[created] => 2010-10-09 22:24:26
        )

)

Parameters for substitution are passed by the third argument.

mysql_write_row()

One of the most common tasks is to insert a new record into the table or update an existing one by a unique key with a preliminary screening of the transmitted data. This task allows to solve a function mysql_write_row().

Simple INSERT

To insert a record into a table as a function argument, you need a table name and an associative array of data to insert, in which the keys correspond to the column names. The function returns the ID of the inserted record (see mysql_insert_id).

<?php
// Допустим, есть пустая таблица вида
// CREATE TABLE goods (
//  id INT UNSIGNED NOT NULL AUTO_INCREMENT PRIMARY KEY,
//    name VARCHAR(255),
//    price DECIMAL(5),
//    description TEXT
// );

// I want to insert this line:

$data = array(
    "name" => "Kettle",
    "price" => 3000,
    "description" => "Good and expensive Kettle. ' - you do not need to escape the quotation mark"
);
   
echo mysql_write_row('goods', $data); // вернет 1
?>

Simple UPDATE

mysql_write_row () can also be used to update table entries. To do this, it needs to pass the value of a unique key as the third argument. The result of the function in this case is the number of changed records in the table (see mysql_affected_rows):

<?php
$data = array(
        "description" => "Best Kettle",
        "price" => 3500
    );

// The following two entries are identical:
echo mysql_write_row('goods', $data,  array('id' => 3) );  // returns 1 because one line has changed

// the default scalar value is considered to be related to the column 'id'
echo mysql_write_row('goods', $data, 3); // returns 0 because the data remains the same
?>

It is also possible to update by a condition on several columns — in this case the array with keys will contain several elements. In this case, the same column can appear in the SET part and in the WHERE part: code

$set_keys = array(
    'f1'=>11,
    'f2'=>22
);
$where_keys = array(
    'f2'=>2,
    'f3'=>3
);
mysql_write_row('tablename', $set_keys, $where_keys);

will give a request

UPDATE tablename SET f1=11, f2=22 WHERE f2=2 AND f3=3

INSERT ... ON DUPLICATE KEY UPDATE

When you insert records, you can enable the on DUPLICATE key UPDATE mode. To do this, the fourth argument must be passed 'DUPLICATE', and the second and third arguments must be composed as in the case of a regular UPDATE:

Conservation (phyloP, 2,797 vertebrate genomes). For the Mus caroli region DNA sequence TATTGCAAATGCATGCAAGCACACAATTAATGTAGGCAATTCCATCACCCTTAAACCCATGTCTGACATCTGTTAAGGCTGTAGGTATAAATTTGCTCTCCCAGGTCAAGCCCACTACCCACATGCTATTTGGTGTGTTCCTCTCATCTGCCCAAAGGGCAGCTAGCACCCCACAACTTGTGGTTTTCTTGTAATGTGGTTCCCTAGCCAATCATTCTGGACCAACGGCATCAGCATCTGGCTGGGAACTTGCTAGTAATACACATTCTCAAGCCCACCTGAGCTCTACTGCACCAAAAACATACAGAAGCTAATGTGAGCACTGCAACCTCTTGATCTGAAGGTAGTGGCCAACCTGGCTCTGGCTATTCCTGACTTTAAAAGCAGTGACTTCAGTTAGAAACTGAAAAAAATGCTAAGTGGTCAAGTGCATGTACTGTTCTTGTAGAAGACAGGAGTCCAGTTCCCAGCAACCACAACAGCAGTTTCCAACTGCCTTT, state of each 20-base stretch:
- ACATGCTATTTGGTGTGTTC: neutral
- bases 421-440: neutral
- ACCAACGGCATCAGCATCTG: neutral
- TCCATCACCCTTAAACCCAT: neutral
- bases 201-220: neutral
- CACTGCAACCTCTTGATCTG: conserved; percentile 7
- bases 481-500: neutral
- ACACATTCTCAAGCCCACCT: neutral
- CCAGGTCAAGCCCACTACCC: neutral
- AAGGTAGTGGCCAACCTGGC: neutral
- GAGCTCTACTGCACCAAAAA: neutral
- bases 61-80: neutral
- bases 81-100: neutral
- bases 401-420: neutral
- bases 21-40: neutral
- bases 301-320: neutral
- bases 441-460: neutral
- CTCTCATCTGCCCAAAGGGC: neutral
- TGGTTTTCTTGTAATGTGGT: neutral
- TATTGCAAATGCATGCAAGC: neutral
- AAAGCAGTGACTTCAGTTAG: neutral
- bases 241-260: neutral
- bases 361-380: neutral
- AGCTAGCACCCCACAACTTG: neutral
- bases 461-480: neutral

mysql_write_row('goods', $data, $unique_keys, 'DUPLICATE');

This code will result in a request

INSERT INTO goods SET
     -- here are fields from both $data and $unique_keys
    id = 3,
    description = 'Best Kettle',
    price = 3500
ON DUPLICATE KEY UPDATE
    -- here-only fields from $data
    description = 'BestKettle',
    price = 3500

There are situations when it is more convenient to pass all the necessary data in $data, and in $unique_keys-specify which keys of them belong to the unique fields:

<?php
$all_data = array(
	"id" => 3,
	"description" => "Best Kettle",
	"price" => 3500
);
$unique = array('id'); // will be excluded from the part ON DUPLICATE KEY UPDATE

mysql_write_row('goods', $data, $unique, 'DUPLICATE');
// Will result in the same query as in the previous example
?>

INSERT IGNORE and REPLACE

You can also insert records in the INSERT IGNORE and REPLACE modes — in this case, you must specify them as the fourth argument:

mysql_write_row('goods', $data, FALSE, 'IGNORE');
mysql_write_row('goods', $data, FALSE, 'REPLACE');

mysql_escape()

Function mysql_escape() screen variable, given its type:

  • the string will be escaped and enclosed in single quotes
  • the number will be left unchanged
  • instead of NULL, a NULL expression is inserted into the query string
  • in all other cases, the intval function is used()

This allows all variables to be escaped uniformly:

$id = 5;
$name = "O'Reilly";

$sql = "
	SELECT ...
	WHERE id = " . mysql_escape($id) . "
	  AND name = " . mysql_escape($name) . ";
	";
// The result is a query
// SELECT ...
// WHERE id = 5
//   AND name = 'O\'Reilly'

If power to the array, it will return a list of shielded elements, separated by commas. This is very useful when making queries with IN:

$values = array(10, NULL, "string", "D'artagnan");

$sql = "SELECT ... WHERE col IN (" . mysql_escape($values) . ")";
// Get the request
// SELECT ... WHERE col IN (10, NULL, 'string', 'D\'artagnan')

Support mysqli

Initially, the functions were written on the basis of the Original MySQL API, but they can work in compatibility mode with the "improved" module — mysqli. To achieve this is very simple: you need to have the $mysqli variable containing the corresponding object in the global scope by the time the functions are called:

$mysqli = mysqli_connect(...); / / you can use object syntax - it doesn't matter
// continue as usual
mysql_q("SELECT 1");

No other additional action is required.

Source: https://webew.ru/articles/3237.webew